Apple Watch Owns Q2 Smart Watch Market But So What?
How many Watches did Apple (APPL) sell in its launch quarter? No outsider really knows and the vendor isn’t saying much, speaking only in wide generalizations like it beat its own internal expectations (whatever that means) and it outperformed the first iPhone and iPad (well, that’s something).
Still, that doesn’t tell us much does it? But the market researchers, who do such things, are taking their best shots at educated guesses of the Watch’s sales total for the quarter, even though at this point it really doesn’t matter, indicates not much, and may be a poor predictor of the wearables’ deployment value in the market.
Still, it’s their job and there’s no real arguing with that.
Two weeks ago, Slice Intelligence began the conversation, estimating that Apple Watch online sales totaled 3 million units at an average sale price of $505 through July 10, or three months after the vendor began taking pre-orders for the wearable device.
Slice’s data, originating from e-receipts of some 2.5 million shoppers, is a framed snapshot at best, confined to online sales in the U.S. and absent other potentially fertile ground in Australia, Canada, China, France, Germany, Hong Kong, Italy, Japan, Mexico, Singapore, South Korea, Spain, Switzerland, Taiwan and the United Kingdom
Now, in the wake of Apple’s Q2 2015 earnings release last week, some researchers are adjusting their numbers on Apple Watch sales or issuing qualifiers. Others seemingly are regarding their Watch shipments as place holders for a new market.
Researcher Strategy Analytics last week pegged Apple’s Watch sales at some 4 million units in Q2, or 75 percent of total market worldwide shipments of 5.3 million devices, a 457 percent surge compared to the 1 million smart watches shipped a year earlier.
That Apple for now owns three-quarters of an evolving market isn’t all that noteworthy considering Samsung at this time last year had a similar share of the segment ahead of Apple’s Watch launch and, as Neil Mawston, Strategy Analytics executive director, suggested, it’s a brand new category so the share numbers are going to be fluid likely for some time to come.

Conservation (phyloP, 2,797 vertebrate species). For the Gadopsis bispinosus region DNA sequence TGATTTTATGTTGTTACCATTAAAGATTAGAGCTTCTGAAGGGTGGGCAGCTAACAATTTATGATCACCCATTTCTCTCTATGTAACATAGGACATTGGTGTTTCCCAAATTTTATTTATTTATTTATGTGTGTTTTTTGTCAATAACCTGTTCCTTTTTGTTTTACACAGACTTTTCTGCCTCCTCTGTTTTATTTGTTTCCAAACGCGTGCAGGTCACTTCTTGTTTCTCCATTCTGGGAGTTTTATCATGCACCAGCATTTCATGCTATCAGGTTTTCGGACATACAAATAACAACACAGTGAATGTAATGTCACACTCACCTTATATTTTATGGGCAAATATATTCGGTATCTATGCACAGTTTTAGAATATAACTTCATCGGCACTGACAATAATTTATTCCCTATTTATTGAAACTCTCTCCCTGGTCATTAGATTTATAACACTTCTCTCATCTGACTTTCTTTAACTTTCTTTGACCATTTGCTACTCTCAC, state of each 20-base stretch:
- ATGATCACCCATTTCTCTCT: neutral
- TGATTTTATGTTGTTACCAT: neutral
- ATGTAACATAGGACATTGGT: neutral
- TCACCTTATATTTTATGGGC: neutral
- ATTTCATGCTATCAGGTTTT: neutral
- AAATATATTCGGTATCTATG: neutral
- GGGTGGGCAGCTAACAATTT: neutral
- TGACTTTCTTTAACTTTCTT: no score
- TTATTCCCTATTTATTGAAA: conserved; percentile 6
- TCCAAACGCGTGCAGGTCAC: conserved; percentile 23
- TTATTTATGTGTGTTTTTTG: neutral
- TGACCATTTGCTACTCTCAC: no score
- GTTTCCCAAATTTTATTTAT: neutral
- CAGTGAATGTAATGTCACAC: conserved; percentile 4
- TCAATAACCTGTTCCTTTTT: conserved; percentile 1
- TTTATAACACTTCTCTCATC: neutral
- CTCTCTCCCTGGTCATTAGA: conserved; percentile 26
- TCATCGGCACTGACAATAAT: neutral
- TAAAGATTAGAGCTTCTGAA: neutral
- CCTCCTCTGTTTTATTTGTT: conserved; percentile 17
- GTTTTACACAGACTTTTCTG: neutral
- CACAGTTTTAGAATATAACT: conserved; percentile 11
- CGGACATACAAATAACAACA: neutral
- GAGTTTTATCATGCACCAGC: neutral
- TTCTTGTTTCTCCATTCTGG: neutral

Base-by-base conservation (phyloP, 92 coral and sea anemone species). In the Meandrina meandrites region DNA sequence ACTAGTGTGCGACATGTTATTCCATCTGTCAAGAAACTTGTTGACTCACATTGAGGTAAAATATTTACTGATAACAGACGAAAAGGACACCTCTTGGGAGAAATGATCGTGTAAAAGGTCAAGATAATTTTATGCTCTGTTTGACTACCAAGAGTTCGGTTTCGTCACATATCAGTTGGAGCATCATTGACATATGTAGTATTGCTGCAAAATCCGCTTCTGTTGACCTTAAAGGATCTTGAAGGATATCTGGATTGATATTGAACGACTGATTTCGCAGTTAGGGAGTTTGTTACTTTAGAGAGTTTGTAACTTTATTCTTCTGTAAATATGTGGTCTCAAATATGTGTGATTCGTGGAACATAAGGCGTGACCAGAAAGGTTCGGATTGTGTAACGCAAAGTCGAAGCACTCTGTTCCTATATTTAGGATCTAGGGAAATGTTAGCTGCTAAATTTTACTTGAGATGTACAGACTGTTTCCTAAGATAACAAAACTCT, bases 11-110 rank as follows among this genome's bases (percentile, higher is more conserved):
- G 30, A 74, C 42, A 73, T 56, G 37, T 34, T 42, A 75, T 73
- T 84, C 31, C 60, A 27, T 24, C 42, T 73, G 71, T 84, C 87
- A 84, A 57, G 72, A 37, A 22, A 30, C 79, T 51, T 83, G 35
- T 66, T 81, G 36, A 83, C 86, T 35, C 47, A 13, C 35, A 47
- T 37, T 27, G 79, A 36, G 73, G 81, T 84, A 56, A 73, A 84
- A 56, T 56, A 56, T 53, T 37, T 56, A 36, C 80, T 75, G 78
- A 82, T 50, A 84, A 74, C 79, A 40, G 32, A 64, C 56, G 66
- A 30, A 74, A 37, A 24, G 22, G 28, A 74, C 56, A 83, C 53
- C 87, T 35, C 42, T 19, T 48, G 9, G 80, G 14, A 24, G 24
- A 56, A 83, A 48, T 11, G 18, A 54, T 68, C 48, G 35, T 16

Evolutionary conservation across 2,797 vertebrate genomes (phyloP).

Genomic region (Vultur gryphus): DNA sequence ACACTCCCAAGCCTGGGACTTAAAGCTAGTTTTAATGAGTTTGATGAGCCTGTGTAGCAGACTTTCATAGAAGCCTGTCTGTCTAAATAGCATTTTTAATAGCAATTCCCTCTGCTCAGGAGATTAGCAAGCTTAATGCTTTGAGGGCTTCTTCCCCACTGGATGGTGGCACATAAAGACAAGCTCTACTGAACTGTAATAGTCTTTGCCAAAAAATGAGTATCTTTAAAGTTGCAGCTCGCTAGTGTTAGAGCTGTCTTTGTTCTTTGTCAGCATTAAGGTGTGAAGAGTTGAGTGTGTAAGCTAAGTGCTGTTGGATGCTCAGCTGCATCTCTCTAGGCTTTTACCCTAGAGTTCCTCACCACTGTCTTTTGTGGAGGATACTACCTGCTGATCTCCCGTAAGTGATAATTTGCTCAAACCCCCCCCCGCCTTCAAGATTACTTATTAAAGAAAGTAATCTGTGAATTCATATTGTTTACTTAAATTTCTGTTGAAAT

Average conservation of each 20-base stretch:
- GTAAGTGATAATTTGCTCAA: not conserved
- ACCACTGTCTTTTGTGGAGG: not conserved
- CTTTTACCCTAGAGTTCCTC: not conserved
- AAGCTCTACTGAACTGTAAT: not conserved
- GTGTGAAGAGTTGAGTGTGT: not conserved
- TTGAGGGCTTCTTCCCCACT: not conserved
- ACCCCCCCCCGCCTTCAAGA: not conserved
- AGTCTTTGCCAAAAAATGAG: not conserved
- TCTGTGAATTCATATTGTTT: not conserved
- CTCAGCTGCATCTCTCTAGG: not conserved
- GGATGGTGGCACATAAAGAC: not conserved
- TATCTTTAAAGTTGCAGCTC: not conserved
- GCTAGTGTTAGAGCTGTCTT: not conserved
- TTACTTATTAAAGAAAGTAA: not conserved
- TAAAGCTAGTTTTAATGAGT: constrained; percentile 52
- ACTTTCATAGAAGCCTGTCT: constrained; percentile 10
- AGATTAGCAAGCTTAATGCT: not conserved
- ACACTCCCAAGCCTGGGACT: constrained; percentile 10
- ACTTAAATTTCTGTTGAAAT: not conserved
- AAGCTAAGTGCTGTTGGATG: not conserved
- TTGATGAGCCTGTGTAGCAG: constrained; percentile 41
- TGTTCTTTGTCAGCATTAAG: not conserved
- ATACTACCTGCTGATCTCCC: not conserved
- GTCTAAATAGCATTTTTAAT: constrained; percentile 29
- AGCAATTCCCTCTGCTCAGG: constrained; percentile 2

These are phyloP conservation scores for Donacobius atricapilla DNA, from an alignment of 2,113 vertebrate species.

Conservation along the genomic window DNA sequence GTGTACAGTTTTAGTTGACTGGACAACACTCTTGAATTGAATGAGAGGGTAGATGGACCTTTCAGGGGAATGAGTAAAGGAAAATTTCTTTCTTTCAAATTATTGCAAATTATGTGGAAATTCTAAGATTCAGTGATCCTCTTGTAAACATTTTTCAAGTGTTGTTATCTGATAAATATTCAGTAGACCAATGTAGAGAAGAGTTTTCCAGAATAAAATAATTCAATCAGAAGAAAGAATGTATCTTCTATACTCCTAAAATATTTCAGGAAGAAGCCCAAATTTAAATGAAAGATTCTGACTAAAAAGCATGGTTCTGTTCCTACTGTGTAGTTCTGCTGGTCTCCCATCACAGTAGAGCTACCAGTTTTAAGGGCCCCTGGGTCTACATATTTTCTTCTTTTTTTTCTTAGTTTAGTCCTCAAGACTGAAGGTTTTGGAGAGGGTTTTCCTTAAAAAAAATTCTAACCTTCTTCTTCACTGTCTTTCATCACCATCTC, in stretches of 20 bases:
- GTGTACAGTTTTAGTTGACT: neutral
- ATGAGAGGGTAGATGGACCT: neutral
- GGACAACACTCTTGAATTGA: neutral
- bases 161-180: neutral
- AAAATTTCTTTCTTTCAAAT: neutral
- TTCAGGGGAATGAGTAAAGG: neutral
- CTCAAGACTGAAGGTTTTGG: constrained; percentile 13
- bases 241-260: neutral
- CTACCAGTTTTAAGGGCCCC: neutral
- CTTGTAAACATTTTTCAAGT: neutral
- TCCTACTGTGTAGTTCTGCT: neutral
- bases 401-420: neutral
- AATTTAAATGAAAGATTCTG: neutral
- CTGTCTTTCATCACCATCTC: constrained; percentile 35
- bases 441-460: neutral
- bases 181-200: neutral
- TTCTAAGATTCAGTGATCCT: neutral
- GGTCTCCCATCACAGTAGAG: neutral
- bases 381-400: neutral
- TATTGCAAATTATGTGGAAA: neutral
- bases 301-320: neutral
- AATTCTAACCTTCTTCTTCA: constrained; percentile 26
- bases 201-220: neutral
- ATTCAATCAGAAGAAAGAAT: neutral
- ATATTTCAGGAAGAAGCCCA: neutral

“Apple Watch launched in 16 major countries and saw decent take-up from iPhone loyalists in the United States and elsewhere. Apple Watch has clearly raised the bar for the global smart watch industry,” he said. “The ball is now in the court of rivals, like Samsung, to respond.”
At this point, Strategy Analytics’ 4 million unit estimate of Apple’s Watch sales for the quarter may be a bit of an outlier among researchers. For example, investment banker BMO Capital Markets estimated Apple’s unit shipments of the device at about 2.3 million while Juniper placed the figure at between 2 million and 2.5 million units generating about $1 billion in revenue.
“This makes it the most successful smart watch launch to date, with no other launches coming close in a comparable time period,” wrote James Moar, Juniper research analyst, in a blog post. “It also means that Apple’s justification for obfuscating the figures, that of giving information to their competitors, is not relevant because there is no other smart watch in the market that can ship comparable sales volume.”
Obscured in the context of the Watch’s unit shipment totals is its position in the wider mobility market now and in the future. Apple’s wearable is a consumer product right now but in time the device likely will take a stronger position in the industrial mobile workplace as part of an overall enterprise mobility picture.
In that sense, Apple’s Watch sales right now mean, well, we’re just going to have to wait to see what they mean because at this embryonic stage, no one knows.